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Get a Buzz On With a Barrel of Mead

Pavel and Olga Syutkin

There is an old Russian saying: "A spoonful of tar spoils a barrel of mead” — which means that a small defect can ruin something big and beautiful. But wait a minute — could a tiny speck of tar really ruin an entire barrel of mead? Why couldn’t you just spoon it out along with a bit of mead?

It turns out that the old saying is true. The thing is: mead was very different in the old days.

In ancient Russia the most common alcoholic drinks were called meads. To make it they took  ordinary honey from bees, diluted it with water and berry juice, added hops, wormwood and herbs. Then they put it in a barrel and buried it underground for several years.

But before burying a barrel of naturally brewed mead, the barrel was covered with tar to keep the wood from letting moisture from the damp earth seep into the mead and spoil it. You can imagine the ire of the head of the family when he dug up a barrel and discovered that tar had seeped into the barrel. Not everyone could make a good barrel, and so many gallons of spoiled mead were discarded.

But why did they bury it? Why didn’t they just nestle it in a big bale of hay or put it in a cellar?

First of all, the temperature and humidity had to be stable throughout the year and maintained without a lot of cost and effort. Russia doesn’t have any caves with the right microclimate, so they found an alternative. In Central Russia the soil freezes down to 1.6 meters (5 feet 3 inches), which means that if you bury the barrel deeper, it won’t freeze in winter or warm up in summer.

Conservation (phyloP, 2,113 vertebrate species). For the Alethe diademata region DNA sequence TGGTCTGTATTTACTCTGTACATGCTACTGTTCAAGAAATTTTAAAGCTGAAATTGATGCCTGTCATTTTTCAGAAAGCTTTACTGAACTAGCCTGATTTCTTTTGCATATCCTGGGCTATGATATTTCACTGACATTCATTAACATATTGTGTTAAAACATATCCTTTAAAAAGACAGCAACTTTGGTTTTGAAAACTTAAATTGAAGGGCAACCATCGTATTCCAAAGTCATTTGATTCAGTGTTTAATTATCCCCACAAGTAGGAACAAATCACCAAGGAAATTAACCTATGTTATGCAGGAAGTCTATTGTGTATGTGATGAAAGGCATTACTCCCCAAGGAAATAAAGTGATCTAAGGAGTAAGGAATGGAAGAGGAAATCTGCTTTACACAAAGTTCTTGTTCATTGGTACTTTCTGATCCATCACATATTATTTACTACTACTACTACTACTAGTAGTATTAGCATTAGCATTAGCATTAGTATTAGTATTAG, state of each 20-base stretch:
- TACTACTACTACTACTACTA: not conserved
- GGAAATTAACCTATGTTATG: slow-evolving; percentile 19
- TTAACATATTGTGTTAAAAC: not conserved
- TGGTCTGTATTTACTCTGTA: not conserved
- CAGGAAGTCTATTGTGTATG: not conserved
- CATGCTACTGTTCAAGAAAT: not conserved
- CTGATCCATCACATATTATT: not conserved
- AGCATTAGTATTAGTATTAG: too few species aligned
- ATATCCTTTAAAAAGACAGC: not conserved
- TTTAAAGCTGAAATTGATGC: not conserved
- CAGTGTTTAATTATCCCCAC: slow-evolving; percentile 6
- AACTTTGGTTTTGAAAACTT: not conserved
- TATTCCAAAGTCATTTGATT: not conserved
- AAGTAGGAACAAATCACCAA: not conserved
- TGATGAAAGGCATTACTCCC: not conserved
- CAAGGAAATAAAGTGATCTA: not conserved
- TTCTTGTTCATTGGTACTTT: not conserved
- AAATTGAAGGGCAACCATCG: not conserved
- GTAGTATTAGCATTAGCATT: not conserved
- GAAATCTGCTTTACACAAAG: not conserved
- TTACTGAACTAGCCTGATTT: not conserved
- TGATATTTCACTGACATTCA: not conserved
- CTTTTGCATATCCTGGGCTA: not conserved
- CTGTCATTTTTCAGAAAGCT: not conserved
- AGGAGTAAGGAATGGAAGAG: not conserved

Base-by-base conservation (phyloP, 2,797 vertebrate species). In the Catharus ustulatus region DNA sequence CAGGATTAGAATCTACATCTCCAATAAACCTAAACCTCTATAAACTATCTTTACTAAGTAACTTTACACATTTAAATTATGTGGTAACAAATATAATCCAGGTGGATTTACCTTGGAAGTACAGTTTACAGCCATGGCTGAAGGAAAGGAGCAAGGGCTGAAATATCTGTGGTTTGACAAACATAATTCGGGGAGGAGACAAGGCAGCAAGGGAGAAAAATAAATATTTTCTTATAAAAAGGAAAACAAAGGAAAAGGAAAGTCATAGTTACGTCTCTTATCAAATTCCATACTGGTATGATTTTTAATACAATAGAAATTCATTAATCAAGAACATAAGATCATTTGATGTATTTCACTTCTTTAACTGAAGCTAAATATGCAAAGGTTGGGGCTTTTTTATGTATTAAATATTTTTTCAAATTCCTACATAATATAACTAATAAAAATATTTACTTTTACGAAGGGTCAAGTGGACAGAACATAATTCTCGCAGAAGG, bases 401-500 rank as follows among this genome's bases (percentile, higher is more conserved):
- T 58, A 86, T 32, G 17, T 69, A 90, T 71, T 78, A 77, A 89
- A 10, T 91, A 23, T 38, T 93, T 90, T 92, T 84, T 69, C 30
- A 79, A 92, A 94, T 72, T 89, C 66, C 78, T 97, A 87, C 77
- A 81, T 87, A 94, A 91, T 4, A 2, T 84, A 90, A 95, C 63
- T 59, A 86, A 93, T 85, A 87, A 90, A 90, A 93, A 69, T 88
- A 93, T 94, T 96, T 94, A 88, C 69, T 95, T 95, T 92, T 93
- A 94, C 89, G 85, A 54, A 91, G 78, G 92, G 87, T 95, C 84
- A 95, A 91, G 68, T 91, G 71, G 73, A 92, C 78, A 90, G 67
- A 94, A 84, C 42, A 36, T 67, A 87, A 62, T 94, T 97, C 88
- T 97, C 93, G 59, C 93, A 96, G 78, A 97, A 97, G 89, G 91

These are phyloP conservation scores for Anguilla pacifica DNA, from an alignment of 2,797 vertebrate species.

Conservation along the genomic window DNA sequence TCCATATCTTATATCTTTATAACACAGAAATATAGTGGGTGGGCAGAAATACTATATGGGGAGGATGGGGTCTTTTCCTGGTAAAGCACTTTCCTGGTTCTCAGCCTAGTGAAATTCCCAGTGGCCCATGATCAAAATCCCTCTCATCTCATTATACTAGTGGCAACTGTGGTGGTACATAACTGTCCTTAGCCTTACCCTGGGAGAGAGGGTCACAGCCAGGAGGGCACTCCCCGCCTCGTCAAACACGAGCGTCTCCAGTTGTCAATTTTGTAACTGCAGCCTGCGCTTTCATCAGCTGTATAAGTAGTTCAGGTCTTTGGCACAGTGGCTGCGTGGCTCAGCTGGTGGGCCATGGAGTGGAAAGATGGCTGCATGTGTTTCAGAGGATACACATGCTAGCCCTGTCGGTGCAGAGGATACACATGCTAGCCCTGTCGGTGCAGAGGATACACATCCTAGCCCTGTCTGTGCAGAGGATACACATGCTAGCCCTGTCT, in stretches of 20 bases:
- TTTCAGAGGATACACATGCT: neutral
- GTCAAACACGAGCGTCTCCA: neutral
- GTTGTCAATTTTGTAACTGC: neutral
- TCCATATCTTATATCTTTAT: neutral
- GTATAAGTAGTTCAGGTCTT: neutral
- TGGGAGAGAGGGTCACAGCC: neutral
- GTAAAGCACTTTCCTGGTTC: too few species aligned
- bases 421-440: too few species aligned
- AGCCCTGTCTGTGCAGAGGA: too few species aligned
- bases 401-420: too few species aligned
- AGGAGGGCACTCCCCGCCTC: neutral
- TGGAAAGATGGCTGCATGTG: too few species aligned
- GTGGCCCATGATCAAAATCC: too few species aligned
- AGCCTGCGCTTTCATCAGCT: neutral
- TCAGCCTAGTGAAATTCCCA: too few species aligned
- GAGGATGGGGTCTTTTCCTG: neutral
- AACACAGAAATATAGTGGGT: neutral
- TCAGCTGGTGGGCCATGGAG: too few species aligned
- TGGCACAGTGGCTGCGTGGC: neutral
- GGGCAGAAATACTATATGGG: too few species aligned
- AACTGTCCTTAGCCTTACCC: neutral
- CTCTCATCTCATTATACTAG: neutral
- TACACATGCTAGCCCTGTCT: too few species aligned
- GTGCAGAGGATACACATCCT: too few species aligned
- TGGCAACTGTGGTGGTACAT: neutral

Secondly, when the mead ferments pressure builds up inside the barrel. The soil around it compacted and kept the barrel from expanding to dangerous levels.

Finally, there was one more very important consideration. It took a long time for naturally brewed mead to mature, and while it was fermenting, anything could happen: wars, raids, household moves. When it was buried in a secure location, there was some guarantee that it would lie safely and undisturbed.

					 Today in Suzdal you can taste locally made mead, a simplified version of an ancient recipe.					 					Pavel and Olga Syutkin
Today in Suzdal you can taste locally made mead, a simplified version of an ancient recipe. Pavel and Olga Syutkin

In ancient times there were three types of mead.

The first was naturally brewed mead, which was made with a large amount of honey, a small amount of water and the natural juice of berries (mainly raspberries, cowberries or cherries). This mixture naturally fermented in enormous open vats or barrels — each holding about 120-140 buckets of mead — and then was aged in tarred barrels buried in the ground for 15-20 and even 40 years.

The second was hopped mead. The naturally brewed mead was too slow to mature, so brewers began to look for a way to make a cheaper and stronger drink. To speed up processes in the mixture of honey and berry juice, they immediately added oxymel (previously prepared honey vinegar) and hops before fermentation began. The mead was ready in just three years. Five-year hopped mead was considered mediocre, and 10-year mead was considered excellent.

The third kind was boiled mead. As the population grew and trade developed, the stores of honey that had been used for mead gradually decreased, and mead production had to change to deal with the shortages. In the 10th century, boiled mead was made and consumed by the masses, not the elites of the land. In the Primary Chronicle, it is written that a thousand years ago after the construction of a church, Prince Vladimir ordered that a “great feast be made with 300 cauldrons of boiled mead.” Over time boiled mead gradually replaced naturally brewed mead in wealthy homes.